A note from Oliver Bass, President of Natural Lands
Water is central to Natural Lands’ work preserving open space and caring for nature across eastern Pennsylvania, whether at our network of 43 nature preserves or on more than 400 other permanently preserved properties. Often, land’s ecological value is based on the streams and rivers that run through it, and we know that every acre saved as open space means cleaner drinking water and additional natural flood prevention for those downstream.
Pennsylvania is faced with a unique opportunity. The recent passage of the American Rescue Plan Act of 2021 provides the Commonwealth with $7 billion in federal funds. Natural Lands and our colleagues across the state are advocating that a portion of this money—at least $500 million—should be invested in our state’s water resources which in turn support jobs, contribute to a vibrant recreation economy, and supply our drinking water.
We are fortunate to live in a water rich state with 86,000 miles of streams. With that abundance of resources, however, comes the responsibility to invest—and it is an investment that garners wide, bipartisan support in poll after poll across the state. In the fall of 2020, a poll commissioned by Conservation Voters of PA and the Growing Greener Coalition showed that nearly 90 percent of voters support funding for Pennsylvania’s land, water, and wildlife, even during the economic downturn of the COVID-19 pandemic.
Currently, one-third of Pennsylvania’s streams are polluted—unsafe for drinking, swimming, and fishing. Municipalities face huge costs for municipal storm water management. Farmers badly need help to design and implement conservation practices like forested stream buffers to keep soil and nutrients on the land instead of running into the water. Lack of investment in flood prevention leaves many Pennsylvanians highly vulnerable to loss of property and life.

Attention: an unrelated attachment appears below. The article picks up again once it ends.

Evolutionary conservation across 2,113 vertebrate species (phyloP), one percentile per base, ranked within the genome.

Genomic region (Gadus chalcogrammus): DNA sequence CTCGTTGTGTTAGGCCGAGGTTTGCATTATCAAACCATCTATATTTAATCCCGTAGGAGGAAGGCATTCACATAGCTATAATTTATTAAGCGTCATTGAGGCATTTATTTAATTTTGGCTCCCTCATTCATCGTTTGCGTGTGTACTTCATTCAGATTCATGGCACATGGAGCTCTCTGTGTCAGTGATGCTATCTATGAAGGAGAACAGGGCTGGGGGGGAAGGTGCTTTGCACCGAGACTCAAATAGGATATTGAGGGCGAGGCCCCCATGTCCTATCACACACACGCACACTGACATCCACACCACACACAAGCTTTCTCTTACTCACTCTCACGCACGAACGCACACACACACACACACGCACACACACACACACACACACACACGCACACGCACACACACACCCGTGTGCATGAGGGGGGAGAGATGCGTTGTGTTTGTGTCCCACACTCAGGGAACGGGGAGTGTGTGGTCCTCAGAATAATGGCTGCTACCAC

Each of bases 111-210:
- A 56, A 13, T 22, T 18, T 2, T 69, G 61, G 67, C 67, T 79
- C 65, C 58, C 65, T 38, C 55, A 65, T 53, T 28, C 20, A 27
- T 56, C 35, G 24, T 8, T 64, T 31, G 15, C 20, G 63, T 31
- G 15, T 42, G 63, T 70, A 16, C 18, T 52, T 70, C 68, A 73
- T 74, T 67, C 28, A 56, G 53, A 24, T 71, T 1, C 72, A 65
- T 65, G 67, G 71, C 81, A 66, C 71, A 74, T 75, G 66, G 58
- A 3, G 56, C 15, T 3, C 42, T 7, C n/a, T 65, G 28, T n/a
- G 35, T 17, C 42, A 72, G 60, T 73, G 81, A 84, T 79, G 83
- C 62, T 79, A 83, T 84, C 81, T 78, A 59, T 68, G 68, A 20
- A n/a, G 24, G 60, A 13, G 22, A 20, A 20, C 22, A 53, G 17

Funding these needs out of the American Rescue Plan is a great fit. These are capital investments, not expenditures that have to be repeated (and supported out of the state general fund) after the federal money is gone. Dedicated funding mechanisms like the Clean Streams Fund and a reinvigorated Growing Greener III program, which have been put forth in recent months through co-sponsor memoranda, could help us capitalize on this opportunity and make lasting change.
American Rescue Plan dollars applied to green infrastructure would support myriad small businesses and good-paying jobs with them. Projects involve surveyors, appraisers, legal services, engineers, planners, carpenters, electricians, plumbers, and heavy equipment operators, among others. Supplies and equipment are needed from nurseries, lumber yards, quarries, building material suppliers, hardware stores, equipment manufacturers, and equipment rental businesses.
Increased investments for our water resources are required. Now is the time to act. If you agree, please take a moment to contact your state senator and representative and ask them to support the use of American Rescue Plan Act funds in this year’s budget.